The Jewish month of Elul, which preceeds Rosh haShanah and Yom Kippur, is a time of reflection, self-evaluation and and return. I want to share with you this wonderful piece written by Hazzan (cantor) Natasha Hirschhorn of Congregation Ansche Chesed in Manhattan:
There is a story about Satan, known as an “accuser” in Jewish tradition, who gathered his assistants together one day to talk about the most effective method of destroying the meaning of people’s lives.
One said, “Tell them there is no God.” Another suggested, “Tell them there is no judgment for sin and they need not worry.” A third proposed, “Tell them their sins are so great they will never be forgiven.”
“No,” Satan replied, “none of these things will matter to them. I think we should simply tell them, ‘There is plenty of time.’”(Chasidic)
When I first read this story, I felt the proverbial finger pointing straight at me – an accomplished procrastinator… But while I’ve always experienced a fair amount of guilt accompanying my shifting deadlines and to-do lists that never see their items crossed off, I felt the Satan’s judgment was too harsh… Can my delays in action truly be affecting the very meaning of my life?
This year as I was doing physical therapy for my back, I discovered an unpleasant truth. It turned out that the very exercises I found the most difficult and painful were the ones my body needed the most in order to heal and get stronger. According to Rabbi Adin Steinsaltz, our souls going through Teshuvah, repentance, must operate on a similar principle – “To give money, for instance, is for some of us a molehill, whereas to apologize for having offended someone is a mountain. Now beware if you offer a sacrifice to God, make sure that you offer what really costs you dear, for God would not appreciate a fool’s deal”.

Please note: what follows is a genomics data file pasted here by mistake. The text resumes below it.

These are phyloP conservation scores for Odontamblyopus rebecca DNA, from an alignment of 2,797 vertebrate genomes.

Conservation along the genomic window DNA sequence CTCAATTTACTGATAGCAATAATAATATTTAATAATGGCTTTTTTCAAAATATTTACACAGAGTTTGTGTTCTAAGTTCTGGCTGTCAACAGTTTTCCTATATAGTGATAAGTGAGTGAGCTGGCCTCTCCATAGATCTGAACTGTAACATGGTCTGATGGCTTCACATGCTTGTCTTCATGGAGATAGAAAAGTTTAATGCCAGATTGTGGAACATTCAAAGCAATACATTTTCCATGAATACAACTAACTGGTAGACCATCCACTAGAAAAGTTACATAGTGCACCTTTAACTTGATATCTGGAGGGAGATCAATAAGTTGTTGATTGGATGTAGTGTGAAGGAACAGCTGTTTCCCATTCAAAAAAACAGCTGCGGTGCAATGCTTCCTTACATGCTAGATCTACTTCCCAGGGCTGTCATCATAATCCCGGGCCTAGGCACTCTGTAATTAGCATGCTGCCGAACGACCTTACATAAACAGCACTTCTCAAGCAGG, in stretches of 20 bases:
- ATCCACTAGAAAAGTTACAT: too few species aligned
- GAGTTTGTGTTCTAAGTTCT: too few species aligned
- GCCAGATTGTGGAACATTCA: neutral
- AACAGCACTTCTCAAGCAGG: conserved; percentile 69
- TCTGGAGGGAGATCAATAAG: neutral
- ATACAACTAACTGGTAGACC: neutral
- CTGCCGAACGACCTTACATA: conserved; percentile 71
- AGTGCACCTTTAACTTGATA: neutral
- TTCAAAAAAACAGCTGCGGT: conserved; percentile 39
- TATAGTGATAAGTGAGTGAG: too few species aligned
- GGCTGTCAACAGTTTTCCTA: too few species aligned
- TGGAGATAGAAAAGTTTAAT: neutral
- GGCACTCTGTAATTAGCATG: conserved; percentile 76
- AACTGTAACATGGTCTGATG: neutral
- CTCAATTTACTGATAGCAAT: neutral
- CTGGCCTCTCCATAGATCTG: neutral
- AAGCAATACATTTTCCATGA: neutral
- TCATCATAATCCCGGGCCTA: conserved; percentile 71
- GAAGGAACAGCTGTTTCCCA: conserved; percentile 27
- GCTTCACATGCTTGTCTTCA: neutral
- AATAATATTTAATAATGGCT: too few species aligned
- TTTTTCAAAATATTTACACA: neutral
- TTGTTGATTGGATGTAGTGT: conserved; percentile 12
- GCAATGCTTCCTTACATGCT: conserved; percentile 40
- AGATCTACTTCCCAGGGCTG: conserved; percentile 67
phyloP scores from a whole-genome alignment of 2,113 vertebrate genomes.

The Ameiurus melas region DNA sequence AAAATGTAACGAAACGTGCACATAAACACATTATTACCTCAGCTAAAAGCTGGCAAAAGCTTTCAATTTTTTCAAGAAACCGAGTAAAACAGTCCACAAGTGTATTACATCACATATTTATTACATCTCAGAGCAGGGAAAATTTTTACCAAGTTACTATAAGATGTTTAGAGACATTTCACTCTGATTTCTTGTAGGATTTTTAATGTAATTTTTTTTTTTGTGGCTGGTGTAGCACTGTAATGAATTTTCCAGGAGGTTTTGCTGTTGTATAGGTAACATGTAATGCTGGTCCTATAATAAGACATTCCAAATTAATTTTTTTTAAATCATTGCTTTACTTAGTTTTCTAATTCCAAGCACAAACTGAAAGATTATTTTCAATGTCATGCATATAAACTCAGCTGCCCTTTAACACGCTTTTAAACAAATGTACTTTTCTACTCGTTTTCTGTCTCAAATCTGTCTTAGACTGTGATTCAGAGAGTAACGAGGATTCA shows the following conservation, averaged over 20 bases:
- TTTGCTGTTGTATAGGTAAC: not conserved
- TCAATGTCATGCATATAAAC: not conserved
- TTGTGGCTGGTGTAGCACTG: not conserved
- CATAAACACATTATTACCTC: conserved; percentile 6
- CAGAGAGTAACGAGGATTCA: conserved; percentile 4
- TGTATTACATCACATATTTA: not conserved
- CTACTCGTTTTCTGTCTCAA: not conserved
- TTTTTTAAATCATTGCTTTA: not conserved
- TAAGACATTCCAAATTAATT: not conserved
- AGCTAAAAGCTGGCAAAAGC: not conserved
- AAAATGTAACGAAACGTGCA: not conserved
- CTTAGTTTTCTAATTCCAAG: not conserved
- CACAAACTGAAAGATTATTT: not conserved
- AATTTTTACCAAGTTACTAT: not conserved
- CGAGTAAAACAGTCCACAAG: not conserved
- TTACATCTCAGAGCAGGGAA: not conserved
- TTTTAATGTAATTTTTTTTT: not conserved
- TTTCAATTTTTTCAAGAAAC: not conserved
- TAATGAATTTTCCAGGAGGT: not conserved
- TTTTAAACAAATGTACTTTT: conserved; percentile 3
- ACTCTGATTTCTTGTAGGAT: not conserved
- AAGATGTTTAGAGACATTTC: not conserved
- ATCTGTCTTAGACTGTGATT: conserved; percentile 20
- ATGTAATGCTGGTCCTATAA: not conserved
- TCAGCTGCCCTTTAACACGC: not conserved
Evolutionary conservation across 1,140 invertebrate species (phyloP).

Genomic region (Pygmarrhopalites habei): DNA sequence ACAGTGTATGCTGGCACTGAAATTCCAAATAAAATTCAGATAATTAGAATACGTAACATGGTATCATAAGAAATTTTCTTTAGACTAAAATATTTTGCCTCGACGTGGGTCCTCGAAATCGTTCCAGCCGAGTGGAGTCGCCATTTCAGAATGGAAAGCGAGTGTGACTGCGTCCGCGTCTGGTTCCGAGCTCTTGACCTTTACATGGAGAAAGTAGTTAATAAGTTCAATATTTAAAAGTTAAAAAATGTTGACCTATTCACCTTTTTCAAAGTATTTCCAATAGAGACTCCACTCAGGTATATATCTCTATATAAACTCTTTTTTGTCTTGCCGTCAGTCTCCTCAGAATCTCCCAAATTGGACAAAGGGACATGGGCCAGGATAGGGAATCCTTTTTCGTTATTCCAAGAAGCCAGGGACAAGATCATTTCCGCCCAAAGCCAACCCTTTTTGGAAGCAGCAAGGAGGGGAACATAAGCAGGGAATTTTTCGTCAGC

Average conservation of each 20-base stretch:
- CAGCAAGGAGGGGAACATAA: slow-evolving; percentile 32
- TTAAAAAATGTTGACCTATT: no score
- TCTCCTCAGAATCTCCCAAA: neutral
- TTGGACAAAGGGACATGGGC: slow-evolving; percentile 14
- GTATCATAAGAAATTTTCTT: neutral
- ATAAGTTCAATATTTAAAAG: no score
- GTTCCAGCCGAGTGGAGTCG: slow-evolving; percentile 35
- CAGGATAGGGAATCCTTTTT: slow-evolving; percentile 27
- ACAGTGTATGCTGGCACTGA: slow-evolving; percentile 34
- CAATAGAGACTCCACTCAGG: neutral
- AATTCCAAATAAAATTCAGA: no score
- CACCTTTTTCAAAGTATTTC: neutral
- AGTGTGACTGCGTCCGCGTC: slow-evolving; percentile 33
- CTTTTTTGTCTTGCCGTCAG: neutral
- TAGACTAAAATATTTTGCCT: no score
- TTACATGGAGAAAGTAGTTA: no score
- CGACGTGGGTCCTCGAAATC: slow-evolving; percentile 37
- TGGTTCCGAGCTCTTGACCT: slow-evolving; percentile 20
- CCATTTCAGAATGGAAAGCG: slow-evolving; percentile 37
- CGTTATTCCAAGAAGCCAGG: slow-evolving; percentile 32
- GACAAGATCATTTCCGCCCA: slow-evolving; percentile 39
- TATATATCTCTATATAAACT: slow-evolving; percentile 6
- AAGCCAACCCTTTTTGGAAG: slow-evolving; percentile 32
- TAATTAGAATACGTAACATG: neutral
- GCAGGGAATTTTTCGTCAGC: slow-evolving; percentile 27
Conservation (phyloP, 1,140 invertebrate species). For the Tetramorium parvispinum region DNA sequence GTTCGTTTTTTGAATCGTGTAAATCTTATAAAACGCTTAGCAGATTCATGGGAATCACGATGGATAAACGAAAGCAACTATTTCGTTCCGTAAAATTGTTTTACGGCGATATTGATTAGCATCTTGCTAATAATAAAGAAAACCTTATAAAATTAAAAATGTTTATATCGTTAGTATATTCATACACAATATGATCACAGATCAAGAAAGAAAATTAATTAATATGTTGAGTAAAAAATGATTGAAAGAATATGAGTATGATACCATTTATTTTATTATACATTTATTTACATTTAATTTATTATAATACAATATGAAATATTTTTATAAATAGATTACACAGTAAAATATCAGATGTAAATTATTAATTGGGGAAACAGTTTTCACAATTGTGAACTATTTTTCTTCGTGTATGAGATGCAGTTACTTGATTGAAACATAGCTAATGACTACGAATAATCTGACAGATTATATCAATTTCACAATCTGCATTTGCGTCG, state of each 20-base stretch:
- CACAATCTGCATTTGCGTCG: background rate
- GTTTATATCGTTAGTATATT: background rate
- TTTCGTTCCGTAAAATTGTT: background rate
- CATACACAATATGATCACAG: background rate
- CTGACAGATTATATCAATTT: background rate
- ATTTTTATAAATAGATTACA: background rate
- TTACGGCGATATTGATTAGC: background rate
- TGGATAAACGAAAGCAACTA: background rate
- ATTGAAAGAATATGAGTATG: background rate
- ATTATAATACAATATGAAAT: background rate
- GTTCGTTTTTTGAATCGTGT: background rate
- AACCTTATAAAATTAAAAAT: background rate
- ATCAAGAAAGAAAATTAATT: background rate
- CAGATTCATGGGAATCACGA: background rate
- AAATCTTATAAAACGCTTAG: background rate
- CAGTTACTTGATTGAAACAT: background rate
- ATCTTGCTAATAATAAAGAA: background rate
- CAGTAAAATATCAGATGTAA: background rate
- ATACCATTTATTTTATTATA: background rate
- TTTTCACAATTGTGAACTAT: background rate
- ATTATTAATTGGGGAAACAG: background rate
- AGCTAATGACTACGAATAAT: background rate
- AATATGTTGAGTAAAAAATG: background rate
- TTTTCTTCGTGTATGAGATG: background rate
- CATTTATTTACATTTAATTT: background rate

We may feel the need for a personal Teshuvah all year long, but our tradition really makes us face the challenge in the 40 day stretch from the beginning of Elul until Neilah* . This time period seems to highlight both a search for the meaning of it all, and a sense of urgency – the Book will be sealed, the Gates will be closed… In other words, our process of introspection must be honest and thorough, but it has a deadline!
The understanding that the task of true Teshuvah can’t be easy by definition, combined with the finite amount of time to accomplish it, can feel simply overwhelming. The one Gate that is the most difficult for me to enter, may be the only one leading me to my higher self… Even with 40 days to go, how can I hope to find a way in before the Gates close?
Perhaps, given the not uncommon propensity for procrastination, the very existence of a deadline ensures that we begin the process at all… The circular nature of the calendar reminds us that having made it at the last Neilah doesn’t guarantee us the coveted insider’s spot in the coming year. Each time we must begin anew; to enter the last month of the year ready to challenge our souls and to seek the Gate – ever elusive and yet, ultimately, within our reach. Each Elul, we must begin the spiritual labor with both a sense of urgency and a feeling of hope. And, through this difficult journey, we pray, to rediscover the meaning of our lives.
Hazzan Natasha Hirschhorn
Congregation Ansche Chesed of New York
* Neila is part of the end of the service on Yom Kippur